'This is about a kid's well-being': Iowa's Medicaid challenges continue

October 16, 2016 | 6:30 am
Jeff Edberg (from left) and Colin Edberg, 14, share a moment as they look through a photo album during a birthday party for Colin at Hills and Dales in Dubuque on Monday, July 4, 2016. (Stephen Mally/The Gazette)
Chapter 1:

Six months into the state’s move to a capitated Medicaid program run by three private managed-care organizations, Jeff Edberg was a bit confused by a letter he received just this past week by his son’s insurer, AmeriHealth Caritas Iowa.

The letter stated that his son Colin’s care at Hills and Dales — an intermediate care facility in Dubuque that cares for medically fragile children — had been approved for September to December.

“Colin has been a member since 5-1-16,” Edberg said in a phone interview from Iowa City on Friday.

When he called to get a better understanding of what that letter meant — Does Colin’s care need to be approved on an annual or quarterly basis? What about the care the facility provided from May through August? — he was left with more questions than answers.

The MCO didn’t have Colin’s primary care doctor on file. It also didn’t have him listed as an individual on an intellectually disabled waiver, which grants him certain long-term services and supports. Colin has been on that waiver for 11 years, Edberg said.

Colin — who turned 14 in July — has physical and mental disabilities. He requires a good deal of time and attention, which is why he lives at Hills and Dales, a 24-hour skilled care facility, rather than with his family. Colin also is non-verbal and needs providers who are familiar with his case and history.

Colin Edberg (from left), 14, and Jeff Edberg walk down the sidewalk at Hills and Dales in Dubuque on Monday, July 4, 2016. (Stephen Mally/The Gazette)
Chapter 2:

Several early headaches

The Edbergs had run into several headaches in the first few months of Iowa’s managed care. They struggled to find a primary-care physician for Colin in Dubuque, which still was building its provider network after the April 1 switch. That caused them to change MCOs but meant Colin was without a doctor for a month until the new coverage kicked in.

“I sweated bullets to get him a primary care doctor,” Edberg said. “I couldn’t understand how they wouldn’t have that on file.”

Edberg continued to make calls to figure out what was going on. He keeps a folder to log the dates, times, names of people he speaks with and detailed notes of conversations.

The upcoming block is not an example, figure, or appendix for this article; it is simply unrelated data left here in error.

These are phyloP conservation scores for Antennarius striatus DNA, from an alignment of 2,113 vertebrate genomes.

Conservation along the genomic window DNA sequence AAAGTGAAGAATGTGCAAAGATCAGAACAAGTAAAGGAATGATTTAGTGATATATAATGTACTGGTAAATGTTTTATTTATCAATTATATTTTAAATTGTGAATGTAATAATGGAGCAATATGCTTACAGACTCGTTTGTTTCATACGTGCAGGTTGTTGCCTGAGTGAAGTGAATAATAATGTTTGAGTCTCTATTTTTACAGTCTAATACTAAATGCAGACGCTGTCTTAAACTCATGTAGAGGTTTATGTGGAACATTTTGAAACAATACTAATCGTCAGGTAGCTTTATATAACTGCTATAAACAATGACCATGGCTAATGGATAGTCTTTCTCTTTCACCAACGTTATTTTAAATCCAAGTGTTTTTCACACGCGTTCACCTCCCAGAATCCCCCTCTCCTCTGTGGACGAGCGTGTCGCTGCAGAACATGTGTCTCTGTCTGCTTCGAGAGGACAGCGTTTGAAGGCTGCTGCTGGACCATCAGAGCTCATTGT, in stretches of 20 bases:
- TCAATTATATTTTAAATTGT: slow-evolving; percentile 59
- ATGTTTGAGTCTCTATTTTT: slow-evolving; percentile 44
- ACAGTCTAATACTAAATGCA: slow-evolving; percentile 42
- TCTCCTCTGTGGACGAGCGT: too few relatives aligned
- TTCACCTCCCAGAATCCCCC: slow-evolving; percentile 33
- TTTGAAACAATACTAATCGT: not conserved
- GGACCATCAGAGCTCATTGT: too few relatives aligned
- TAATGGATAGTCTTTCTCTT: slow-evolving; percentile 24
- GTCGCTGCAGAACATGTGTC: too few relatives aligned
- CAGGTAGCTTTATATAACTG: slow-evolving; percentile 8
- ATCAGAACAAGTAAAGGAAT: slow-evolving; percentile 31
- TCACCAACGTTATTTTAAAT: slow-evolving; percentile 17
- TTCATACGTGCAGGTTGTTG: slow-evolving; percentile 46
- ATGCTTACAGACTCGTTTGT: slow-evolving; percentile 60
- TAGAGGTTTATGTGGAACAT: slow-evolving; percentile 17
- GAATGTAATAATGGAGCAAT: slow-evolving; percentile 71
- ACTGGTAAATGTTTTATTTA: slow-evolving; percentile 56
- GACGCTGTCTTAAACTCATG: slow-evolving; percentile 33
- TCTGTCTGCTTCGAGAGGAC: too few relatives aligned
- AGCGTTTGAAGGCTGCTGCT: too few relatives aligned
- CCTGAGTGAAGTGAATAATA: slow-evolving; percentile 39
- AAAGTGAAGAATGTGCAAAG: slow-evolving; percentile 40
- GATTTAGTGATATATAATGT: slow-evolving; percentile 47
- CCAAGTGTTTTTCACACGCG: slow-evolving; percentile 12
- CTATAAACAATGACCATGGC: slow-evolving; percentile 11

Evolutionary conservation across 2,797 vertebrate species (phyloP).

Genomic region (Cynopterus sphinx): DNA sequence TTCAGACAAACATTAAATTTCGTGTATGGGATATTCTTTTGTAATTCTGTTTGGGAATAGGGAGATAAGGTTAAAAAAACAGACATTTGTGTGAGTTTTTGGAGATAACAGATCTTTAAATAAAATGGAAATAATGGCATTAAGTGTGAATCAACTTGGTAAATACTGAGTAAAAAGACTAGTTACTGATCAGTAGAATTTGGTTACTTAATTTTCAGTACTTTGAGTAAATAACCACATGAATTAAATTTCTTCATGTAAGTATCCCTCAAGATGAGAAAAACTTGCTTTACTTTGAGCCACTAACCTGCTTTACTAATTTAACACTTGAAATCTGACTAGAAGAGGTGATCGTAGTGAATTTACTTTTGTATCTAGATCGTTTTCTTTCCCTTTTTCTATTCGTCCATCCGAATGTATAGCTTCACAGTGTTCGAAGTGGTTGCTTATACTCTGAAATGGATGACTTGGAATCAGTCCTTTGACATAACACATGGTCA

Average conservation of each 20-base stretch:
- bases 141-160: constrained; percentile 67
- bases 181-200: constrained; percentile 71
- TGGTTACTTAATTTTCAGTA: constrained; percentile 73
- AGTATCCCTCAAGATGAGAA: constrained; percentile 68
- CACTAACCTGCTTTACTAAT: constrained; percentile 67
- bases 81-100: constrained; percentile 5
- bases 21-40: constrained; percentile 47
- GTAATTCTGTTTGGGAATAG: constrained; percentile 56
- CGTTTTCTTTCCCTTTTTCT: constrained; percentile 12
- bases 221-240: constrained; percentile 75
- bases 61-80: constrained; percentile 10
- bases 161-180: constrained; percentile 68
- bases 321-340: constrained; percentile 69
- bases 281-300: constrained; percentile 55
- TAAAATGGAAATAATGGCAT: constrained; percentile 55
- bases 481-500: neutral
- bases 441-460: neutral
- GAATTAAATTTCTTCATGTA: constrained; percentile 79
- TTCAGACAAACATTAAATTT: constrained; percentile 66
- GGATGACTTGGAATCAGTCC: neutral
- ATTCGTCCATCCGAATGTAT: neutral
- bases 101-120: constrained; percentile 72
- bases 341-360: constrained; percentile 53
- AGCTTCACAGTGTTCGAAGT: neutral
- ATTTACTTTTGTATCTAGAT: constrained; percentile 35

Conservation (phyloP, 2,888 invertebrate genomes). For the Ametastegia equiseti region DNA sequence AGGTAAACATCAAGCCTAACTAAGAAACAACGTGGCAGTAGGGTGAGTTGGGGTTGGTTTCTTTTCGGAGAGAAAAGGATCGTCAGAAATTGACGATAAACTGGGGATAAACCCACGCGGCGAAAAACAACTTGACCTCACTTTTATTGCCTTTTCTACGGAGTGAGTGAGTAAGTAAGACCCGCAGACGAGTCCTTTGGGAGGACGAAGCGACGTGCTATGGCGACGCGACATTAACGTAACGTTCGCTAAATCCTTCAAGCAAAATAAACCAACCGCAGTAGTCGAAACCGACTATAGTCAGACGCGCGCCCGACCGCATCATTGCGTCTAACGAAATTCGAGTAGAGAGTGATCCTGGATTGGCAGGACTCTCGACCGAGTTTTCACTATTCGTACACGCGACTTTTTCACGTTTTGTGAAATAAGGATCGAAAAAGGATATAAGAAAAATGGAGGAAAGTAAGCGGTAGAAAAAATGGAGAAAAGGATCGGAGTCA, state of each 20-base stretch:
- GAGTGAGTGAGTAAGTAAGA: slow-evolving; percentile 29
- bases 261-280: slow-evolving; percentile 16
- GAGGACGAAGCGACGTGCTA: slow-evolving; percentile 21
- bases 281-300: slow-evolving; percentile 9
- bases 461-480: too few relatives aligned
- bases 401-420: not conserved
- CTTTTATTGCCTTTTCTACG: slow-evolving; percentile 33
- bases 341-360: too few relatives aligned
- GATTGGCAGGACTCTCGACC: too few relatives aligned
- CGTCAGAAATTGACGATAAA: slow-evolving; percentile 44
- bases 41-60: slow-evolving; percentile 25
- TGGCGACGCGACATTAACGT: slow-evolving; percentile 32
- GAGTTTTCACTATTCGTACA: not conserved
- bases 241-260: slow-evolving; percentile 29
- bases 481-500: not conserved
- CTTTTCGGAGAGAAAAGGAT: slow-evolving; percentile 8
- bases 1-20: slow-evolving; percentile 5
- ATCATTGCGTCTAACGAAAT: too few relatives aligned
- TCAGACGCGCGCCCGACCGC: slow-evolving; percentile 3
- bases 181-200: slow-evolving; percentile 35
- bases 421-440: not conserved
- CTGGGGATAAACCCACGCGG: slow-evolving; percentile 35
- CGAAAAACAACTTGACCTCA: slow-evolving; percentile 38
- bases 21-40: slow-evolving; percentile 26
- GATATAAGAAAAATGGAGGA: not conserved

He called the Johnson County Department of Human Services office, which confirmed Colin in fact still is on the intellectual disability waiver.

He called Hills and Dales and was told that all the children had been assigned a case manager who was supposed to be making monthly visits — which was news to him. When he eventually found out the case manager’s phone number, he called that to discover it had been disconnected.

But what has frustrated him the most are the lack of easy answers he is able to get by calling the AmeriHealth call center or by contacting other AmeriHealth employees.

Employees that are “incompetent about your cable TV bill are irritating,” Edberg said. “But this is about a kid’s well-being and his welfare.”

Colin Edberg (right), 14, hugs his dad, Jeff Edberg, during a birthday party for Colin at Hills and Dales in Dubuque on Monday, July 4, 2016. (Stephen Mally/The Gazette)
Chapter 3:

From providers to recipients

The state handed over its $5 billion Medicaid program this spring to three private, out-of-state insurers — AmeriHealth Caritas Iowa, Amerigroup Iowa and UnitedHealthcare of the River Valley.

Throughout the first six months of the transition, the state has maintained the managed-care rollout has been smooth, with only “minor bumps” along the way.

But the first several months of the transition were plagued with health care provider complaints of inaccurate and delayed payments. Providers across the state told legislators and the media that the managed-care organizations were making payments well-below what was laid out in contracts, forcing some even to take out lines of credit to make payroll, while others chose to stop certain Medicaid services.

Payment issues were a main focus of an out-of-session Senate Human Resources Committee meeting in July as well as the first of two Medicaid managed-care oversight meetings held by a joint, bicameral committee in late August.

This past Wednesday Amy McCoy, spokeswoman for the Department of Human Services — which oversees the state’s Medicaid Program — said it appears many of those payment problems have been ironed out.